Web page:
Christ has taken the thrust of the two-edged sword meant for us. But God raised him. The law has no hold on those who have passed through death. That’s why we “hold fast to our confession” that Christ is how we pass God’s audit. Christ does what we cannot do by overturning God’s judgment against us. Christ gives us his life, his faith that God is our Father, his perfect audit. We get to hold onto what Christ has given us. We now approach the throne of grace, God’s audit, with boldness. Our boldness is our trust that Christ is the only receipt we need to prove we inherit eternal life. Christ is all we need to get forgiveness from God. Christ is all we need to be right with God. We get to “follow” him instead of the Law. Christ says all who are in him love God and are loved by God.

Step 6: Final Prognosis (External Solution) – Giving Christ to Others to Hold
We are now in Christ, alive to God forever. But we still face the law’s auditing everyday. Even the innocuous question of, ‘How was your day, dear?’ is a question for which we must render an account. If we answered according to the law, we would tell of all that we did during the day and what we accomplished and how much we got done and how much more we are behind and still have to do. But since we trust Christ for how we have done during the day, we can answer that our day has been one of forgiveness and mercy. There was forgiveness and mercy given to us, and the forgiveness and mercy we gave to others. When family or friends fret and sweat because of an audit by their manager, a test at school, a spouse’s evaluation about how you took care of the kids or cleaned the bathroom, we can assure them of Christ’s mercy; this is the definitive word about their worth and goodness to us–much more important than how we feel they did at a chore. To assure others in this way is to place Christ into their heart as the one they can trust (instead of sending them looking to their performance for worth). We help them hold fast to their confession. Thus they know they can, in time of need, find grace through us (in Christ) to help them.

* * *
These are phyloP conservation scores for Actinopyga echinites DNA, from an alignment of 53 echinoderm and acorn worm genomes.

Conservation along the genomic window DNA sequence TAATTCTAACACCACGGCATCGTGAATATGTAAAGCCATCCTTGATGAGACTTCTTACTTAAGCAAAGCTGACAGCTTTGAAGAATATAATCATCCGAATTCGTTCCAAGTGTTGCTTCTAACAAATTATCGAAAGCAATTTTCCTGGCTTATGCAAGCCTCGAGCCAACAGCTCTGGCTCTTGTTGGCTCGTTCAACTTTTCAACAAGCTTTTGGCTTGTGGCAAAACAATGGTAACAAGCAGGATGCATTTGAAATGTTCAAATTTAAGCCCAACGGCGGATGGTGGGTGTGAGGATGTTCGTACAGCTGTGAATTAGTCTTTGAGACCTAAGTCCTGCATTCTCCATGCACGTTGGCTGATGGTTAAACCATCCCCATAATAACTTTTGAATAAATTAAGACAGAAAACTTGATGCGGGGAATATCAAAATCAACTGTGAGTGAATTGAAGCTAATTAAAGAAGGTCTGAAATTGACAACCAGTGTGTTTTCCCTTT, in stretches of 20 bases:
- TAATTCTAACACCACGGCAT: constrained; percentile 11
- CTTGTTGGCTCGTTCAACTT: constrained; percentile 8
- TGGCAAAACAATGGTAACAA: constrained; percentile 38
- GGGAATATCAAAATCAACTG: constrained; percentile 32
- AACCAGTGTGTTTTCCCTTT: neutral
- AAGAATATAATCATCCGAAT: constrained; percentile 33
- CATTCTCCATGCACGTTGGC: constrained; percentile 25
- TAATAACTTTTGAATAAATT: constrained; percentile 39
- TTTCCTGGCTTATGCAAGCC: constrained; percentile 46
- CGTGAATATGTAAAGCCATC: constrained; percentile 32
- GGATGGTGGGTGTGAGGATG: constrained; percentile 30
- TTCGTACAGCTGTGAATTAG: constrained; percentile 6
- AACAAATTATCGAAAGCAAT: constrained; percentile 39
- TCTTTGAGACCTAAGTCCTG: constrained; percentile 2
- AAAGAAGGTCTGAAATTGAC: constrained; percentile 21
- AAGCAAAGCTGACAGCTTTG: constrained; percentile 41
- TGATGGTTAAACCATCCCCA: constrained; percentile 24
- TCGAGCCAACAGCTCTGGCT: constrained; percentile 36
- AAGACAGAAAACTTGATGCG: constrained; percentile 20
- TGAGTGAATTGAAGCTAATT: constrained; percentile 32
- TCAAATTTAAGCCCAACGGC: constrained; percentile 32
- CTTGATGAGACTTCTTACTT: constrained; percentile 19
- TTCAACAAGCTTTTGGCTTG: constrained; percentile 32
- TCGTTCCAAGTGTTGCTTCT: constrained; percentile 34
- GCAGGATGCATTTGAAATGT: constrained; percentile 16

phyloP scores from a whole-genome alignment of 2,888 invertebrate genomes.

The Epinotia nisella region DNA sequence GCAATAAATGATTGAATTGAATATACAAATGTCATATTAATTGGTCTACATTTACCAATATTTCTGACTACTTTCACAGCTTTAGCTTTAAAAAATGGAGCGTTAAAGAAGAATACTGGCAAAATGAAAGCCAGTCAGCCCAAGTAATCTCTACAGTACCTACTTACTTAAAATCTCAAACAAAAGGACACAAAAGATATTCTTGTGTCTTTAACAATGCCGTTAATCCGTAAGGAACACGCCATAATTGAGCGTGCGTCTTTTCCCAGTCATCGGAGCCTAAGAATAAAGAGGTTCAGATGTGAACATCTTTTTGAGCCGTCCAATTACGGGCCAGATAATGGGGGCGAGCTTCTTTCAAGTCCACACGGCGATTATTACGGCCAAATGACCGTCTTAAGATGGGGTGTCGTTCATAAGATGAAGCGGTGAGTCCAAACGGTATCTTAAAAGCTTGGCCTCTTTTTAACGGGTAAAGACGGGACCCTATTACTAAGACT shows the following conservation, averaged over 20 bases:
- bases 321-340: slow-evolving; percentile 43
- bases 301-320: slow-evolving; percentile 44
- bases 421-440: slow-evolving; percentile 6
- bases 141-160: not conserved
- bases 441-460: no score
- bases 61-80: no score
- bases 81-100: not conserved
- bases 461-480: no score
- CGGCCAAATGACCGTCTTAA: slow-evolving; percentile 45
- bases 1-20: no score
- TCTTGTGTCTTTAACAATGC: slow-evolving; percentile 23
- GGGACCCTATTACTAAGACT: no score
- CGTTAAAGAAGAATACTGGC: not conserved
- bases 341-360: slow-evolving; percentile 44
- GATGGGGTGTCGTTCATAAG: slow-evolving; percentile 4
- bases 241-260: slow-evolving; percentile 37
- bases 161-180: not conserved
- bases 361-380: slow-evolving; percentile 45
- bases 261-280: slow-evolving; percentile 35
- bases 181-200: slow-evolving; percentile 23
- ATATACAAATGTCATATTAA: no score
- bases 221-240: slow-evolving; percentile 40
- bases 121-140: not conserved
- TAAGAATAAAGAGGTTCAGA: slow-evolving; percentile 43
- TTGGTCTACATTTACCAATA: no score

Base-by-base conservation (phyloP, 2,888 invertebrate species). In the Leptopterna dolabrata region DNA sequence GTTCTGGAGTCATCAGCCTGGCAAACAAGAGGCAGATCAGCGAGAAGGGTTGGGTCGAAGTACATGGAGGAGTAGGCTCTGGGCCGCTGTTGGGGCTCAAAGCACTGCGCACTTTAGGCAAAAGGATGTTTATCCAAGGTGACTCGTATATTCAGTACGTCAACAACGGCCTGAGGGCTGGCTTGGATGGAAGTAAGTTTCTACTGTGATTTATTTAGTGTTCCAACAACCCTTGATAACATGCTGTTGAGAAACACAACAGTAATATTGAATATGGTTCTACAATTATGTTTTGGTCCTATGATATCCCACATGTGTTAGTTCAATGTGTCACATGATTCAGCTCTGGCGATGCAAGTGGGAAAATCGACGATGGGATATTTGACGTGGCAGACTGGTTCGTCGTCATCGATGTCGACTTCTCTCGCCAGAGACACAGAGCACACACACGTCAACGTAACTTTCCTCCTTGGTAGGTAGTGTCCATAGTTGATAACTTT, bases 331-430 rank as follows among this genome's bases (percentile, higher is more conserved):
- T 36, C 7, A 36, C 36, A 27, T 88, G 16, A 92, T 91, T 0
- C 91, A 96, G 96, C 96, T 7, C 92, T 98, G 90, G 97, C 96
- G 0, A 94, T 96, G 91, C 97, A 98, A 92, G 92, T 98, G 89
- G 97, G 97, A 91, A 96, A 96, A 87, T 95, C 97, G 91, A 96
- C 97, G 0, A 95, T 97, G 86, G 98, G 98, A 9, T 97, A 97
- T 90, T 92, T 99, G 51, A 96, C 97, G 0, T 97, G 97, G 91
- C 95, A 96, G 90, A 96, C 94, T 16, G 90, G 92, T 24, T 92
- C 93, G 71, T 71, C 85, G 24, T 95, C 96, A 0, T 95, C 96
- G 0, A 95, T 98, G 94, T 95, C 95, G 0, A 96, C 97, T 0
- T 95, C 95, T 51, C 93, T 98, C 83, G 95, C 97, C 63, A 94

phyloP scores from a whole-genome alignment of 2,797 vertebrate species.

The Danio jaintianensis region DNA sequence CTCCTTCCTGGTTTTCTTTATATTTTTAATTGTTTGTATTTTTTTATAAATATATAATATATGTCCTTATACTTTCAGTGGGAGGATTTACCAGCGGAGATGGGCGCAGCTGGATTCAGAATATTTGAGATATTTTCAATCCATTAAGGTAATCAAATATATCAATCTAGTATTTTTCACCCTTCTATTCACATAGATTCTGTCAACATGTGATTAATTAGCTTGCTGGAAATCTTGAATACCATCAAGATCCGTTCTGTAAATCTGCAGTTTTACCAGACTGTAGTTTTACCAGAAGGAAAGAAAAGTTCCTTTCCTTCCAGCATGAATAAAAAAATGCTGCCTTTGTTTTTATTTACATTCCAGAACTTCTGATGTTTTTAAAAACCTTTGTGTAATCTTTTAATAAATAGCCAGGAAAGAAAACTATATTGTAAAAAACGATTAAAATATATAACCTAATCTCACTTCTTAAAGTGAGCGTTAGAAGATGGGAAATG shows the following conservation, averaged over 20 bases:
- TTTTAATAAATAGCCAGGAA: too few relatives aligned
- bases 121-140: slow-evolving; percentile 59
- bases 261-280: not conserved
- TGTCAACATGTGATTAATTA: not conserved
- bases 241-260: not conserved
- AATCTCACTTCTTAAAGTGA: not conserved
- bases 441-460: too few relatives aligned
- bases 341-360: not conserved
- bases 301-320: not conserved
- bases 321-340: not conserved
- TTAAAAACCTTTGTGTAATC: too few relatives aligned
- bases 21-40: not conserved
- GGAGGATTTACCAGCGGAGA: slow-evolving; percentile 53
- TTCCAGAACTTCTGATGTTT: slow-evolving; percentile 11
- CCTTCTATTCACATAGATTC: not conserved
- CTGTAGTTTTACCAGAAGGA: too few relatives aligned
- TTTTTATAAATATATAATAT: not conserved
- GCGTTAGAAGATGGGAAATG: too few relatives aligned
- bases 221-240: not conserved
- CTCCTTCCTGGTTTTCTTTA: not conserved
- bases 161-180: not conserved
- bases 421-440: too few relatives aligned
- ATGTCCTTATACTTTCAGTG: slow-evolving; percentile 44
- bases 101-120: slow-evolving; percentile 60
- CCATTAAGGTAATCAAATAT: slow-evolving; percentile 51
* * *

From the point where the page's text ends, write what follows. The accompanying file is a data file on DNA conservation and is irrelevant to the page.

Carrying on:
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  • Crossings

    Crossings is a community of welcoming, inquisitive people who want to explore how what we hear at church is useful and beneficial in our daily lives.